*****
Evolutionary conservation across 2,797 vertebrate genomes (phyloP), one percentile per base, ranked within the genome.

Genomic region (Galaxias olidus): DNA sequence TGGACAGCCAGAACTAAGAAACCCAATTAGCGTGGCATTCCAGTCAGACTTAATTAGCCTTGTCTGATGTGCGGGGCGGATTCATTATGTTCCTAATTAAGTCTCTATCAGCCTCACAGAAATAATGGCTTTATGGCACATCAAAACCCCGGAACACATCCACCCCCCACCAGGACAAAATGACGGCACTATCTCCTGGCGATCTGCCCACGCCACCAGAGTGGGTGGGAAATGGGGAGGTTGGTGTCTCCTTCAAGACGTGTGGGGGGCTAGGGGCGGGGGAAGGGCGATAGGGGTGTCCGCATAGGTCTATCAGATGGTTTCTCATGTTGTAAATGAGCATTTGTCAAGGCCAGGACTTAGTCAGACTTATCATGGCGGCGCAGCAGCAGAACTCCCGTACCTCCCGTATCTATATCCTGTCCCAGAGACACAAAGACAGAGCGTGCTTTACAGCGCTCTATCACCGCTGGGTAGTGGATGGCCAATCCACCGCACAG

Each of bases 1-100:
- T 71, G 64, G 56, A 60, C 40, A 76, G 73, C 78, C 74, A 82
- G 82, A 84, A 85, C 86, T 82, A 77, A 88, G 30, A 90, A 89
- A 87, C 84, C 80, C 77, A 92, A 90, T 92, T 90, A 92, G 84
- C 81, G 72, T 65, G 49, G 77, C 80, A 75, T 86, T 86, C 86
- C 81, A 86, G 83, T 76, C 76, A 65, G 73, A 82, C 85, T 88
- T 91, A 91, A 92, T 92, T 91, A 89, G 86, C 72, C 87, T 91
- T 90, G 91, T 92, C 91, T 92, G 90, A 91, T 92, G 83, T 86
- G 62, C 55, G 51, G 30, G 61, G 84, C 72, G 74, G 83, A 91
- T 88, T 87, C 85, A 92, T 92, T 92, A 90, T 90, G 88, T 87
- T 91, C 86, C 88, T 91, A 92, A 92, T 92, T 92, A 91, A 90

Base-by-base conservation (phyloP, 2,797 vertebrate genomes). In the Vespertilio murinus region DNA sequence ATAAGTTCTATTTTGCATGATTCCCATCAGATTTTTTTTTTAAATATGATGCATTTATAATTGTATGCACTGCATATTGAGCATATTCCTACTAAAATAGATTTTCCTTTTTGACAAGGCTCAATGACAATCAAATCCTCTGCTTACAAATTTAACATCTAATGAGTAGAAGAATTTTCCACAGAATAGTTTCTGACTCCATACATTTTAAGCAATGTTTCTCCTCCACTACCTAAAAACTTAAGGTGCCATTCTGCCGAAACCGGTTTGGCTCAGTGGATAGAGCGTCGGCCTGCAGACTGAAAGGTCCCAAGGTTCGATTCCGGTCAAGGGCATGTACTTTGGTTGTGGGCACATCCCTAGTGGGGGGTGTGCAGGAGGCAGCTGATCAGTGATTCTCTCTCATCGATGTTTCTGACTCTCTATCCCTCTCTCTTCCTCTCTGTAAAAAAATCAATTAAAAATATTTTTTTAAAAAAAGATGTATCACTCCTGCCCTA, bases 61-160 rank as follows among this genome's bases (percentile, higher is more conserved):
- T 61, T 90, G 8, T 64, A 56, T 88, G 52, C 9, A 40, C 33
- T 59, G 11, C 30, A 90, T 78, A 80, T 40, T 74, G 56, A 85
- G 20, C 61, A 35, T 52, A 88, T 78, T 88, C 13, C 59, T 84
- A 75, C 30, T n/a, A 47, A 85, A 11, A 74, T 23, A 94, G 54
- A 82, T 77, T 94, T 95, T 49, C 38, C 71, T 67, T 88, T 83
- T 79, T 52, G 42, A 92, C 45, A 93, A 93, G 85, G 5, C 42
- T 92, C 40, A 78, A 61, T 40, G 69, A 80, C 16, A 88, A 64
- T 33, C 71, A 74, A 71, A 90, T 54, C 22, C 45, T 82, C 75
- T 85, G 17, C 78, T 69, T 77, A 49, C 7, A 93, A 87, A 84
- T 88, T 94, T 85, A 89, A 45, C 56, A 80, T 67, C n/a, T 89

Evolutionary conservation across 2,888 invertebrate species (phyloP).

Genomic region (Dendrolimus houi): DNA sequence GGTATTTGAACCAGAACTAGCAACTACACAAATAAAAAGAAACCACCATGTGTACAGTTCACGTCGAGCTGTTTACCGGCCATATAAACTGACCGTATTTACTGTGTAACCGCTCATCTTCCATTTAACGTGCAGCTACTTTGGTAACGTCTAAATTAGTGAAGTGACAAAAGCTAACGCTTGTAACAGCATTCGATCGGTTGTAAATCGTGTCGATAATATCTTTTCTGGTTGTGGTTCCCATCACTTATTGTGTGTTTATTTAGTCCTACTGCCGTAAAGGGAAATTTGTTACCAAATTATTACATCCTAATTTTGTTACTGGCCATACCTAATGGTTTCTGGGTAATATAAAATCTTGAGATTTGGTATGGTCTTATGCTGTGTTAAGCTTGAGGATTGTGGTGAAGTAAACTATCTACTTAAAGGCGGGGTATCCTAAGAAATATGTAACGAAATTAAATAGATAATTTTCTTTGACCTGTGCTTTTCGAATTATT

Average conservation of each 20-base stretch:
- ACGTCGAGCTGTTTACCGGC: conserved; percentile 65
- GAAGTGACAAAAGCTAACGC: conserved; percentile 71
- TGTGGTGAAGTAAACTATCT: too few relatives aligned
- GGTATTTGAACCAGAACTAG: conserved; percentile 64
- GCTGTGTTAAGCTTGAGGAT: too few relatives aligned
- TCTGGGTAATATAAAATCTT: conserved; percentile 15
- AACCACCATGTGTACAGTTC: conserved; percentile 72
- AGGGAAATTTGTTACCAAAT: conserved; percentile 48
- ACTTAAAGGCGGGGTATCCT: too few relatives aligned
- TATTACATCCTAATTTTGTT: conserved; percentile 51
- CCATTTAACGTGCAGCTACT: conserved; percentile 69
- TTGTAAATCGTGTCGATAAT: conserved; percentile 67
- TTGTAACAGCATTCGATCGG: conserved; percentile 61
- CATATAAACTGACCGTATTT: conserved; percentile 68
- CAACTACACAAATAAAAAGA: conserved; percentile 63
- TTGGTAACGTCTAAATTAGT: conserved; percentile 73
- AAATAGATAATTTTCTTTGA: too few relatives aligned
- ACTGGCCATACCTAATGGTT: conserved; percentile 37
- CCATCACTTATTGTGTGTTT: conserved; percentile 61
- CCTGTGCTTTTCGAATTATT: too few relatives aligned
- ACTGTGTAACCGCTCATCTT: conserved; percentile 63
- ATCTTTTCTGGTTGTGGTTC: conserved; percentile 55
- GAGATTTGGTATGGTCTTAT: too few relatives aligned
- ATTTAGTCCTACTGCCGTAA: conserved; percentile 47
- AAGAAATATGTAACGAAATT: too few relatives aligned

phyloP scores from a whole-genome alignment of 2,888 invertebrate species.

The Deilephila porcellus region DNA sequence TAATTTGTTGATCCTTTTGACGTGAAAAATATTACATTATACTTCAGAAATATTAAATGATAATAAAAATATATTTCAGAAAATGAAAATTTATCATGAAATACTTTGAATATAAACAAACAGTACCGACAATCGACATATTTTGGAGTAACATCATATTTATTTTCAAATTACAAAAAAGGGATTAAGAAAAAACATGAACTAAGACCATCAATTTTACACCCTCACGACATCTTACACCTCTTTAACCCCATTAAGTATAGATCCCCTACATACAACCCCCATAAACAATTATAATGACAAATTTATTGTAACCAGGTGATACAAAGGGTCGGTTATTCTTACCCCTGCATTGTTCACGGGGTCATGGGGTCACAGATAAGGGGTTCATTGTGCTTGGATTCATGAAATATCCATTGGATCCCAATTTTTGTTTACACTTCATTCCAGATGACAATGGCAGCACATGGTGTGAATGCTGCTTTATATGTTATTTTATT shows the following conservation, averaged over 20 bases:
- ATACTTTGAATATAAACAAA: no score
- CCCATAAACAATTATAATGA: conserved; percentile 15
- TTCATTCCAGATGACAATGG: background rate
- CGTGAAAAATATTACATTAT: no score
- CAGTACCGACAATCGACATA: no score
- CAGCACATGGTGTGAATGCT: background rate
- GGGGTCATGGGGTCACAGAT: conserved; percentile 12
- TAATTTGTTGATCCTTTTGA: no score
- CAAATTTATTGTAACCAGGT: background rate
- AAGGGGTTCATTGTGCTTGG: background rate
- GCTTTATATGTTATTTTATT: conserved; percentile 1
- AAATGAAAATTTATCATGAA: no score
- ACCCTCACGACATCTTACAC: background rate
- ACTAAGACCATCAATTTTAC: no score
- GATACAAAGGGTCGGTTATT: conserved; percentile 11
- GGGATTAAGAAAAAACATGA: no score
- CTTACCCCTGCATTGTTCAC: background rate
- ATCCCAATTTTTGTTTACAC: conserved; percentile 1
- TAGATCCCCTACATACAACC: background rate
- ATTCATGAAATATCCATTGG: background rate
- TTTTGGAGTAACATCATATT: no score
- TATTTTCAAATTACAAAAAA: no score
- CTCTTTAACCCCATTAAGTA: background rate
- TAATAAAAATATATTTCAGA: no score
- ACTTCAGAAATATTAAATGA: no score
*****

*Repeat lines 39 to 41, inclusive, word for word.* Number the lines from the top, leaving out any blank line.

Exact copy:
- TTGTAAATCGTGTCGATAAT: conserved; percentile 67
- TTGTAACAGCATTCGATCGG: conserved; percentile 61
- CATATAAACTGACCGTATTT: conserved; percentile 68